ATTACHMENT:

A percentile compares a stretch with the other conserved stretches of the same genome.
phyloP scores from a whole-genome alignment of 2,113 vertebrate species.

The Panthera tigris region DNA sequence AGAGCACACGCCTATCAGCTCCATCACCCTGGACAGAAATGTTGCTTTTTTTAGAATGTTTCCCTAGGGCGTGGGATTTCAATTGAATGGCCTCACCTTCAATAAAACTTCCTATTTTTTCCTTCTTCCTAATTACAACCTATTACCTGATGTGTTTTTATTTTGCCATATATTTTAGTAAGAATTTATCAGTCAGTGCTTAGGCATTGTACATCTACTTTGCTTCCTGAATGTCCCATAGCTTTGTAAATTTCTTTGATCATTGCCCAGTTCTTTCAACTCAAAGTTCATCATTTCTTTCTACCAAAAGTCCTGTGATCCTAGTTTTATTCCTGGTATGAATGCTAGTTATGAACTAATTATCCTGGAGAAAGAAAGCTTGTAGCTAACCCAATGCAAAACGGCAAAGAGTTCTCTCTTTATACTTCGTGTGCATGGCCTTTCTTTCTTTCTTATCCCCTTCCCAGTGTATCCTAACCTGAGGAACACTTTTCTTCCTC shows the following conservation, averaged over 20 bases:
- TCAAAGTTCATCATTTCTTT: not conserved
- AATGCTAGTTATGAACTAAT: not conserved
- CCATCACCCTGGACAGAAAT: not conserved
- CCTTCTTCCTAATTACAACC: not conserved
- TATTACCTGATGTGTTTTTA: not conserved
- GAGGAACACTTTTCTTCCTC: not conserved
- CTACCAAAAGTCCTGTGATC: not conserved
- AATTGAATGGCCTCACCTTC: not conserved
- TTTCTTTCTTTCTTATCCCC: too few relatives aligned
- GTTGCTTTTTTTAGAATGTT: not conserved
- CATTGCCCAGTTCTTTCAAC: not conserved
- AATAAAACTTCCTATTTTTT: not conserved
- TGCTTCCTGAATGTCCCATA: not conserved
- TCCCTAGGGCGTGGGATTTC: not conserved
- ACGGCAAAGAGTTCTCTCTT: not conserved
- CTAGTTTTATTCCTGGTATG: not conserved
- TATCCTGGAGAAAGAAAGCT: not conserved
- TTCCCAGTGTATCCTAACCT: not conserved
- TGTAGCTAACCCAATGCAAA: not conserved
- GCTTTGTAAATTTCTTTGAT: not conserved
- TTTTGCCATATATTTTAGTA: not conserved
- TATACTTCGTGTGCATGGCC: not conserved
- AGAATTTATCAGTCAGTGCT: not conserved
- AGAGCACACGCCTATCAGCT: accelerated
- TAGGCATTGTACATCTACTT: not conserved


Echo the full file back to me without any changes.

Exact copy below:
A percentile compares a stretch with the other conserved stretches of the same genome.
phyloP scores from a whole-genome alignment of 2,113 vertebrate species.

The Panthera tigris region DNA sequence AGAGCACACGCCTATCAGCTCCATCACCCTGGACAGAAATGTTGCTTTTTTTAGAATGTTTCCCTAGGGCGTGGGATTTCAATTGAATGGCCTCACCTTCAATAAAACTTCCTATTTTTTCCTTCTTCCTAATTACAACCTATTACCTGATGTGTTTTTATTTTGCCATATATTTTAGTAAGAATTTATCAGTCAGTGCTTAGGCATTGTACATCTACTTTGCTTCCTGAATGTCCCATAGCTTTGTAAATTTCTTTGATCATTGCCCAGTTCTTTCAACTCAAAGTTCATCATTTCTTTCTACCAAAAGTCCTGTGATCCTAGTTTTATTCCTGGTATGAATGCTAGTTATGAACTAATTATCCTGGAGAAAGAAAGCTTGTAGCTAACCCAATGCAAAACGGCAAAGAGTTCTCTCTTTATACTTCGTGTGCATGGCCTTTCTTTCTTTCTTATCCCCTTCCCAGTGTATCCTAACCTGAGGAACACTTTTCTTCCTC shows the following conservation, averaged over 20 bases:
- TCAAAGTTCATCATTTCTTT: not conserved
- AATGCTAGTTATGAACTAAT: not conserved
- CCATCACCCTGGACAGAAAT: not conserved
- CCTTCTTCCTAATTACAACC: not conserved
- TATTACCTGATGTGTTTTTA: not conserved
- GAGGAACACTTTTCTTCCTC: not conserved
- CTACCAAAAGTCCTGTGATC: not conserved
- AATTGAATGGCCTCACCTTC: not conserved
- TTTCTTTCTTTCTTATCCCC: too few relatives aligned
- GTTGCTTTTTTTAGAATGTT: not conserved
- CATTGCCCAGTTCTTTCAAC: not conserved
- AATAAAACTTCCTATTTTTT: not conserved
- TGCTTCCTGAATGTCCCATA: not conserved
- TCCCTAGGGCGTGGGATTTC: not conserved
- ACGGCAAAGAGTTCTCTCTT: not conserved
- CTAGTTTTATTCCTGGTATG: not conserved
- TATCCTGGAGAAAGAAAGCT: not conserved
- TTCCCAGTGTATCCTAACCT: not conserved
- TGTAGCTAACCCAATGCAAA: not conserved
- GCTTTGTAAATTTCTTTGAT: not conserved
- TTTTGCCATATATTTTAGTA: not conserved
- TATACTTCGTGTGCATGGCC: not conserved
- AGAATTTATCAGTCAGTGCT: not conserved
- AGAGCACACGCCTATCAGCT: accelerated
- TAGGCATTGTACATCTACTT: not conserved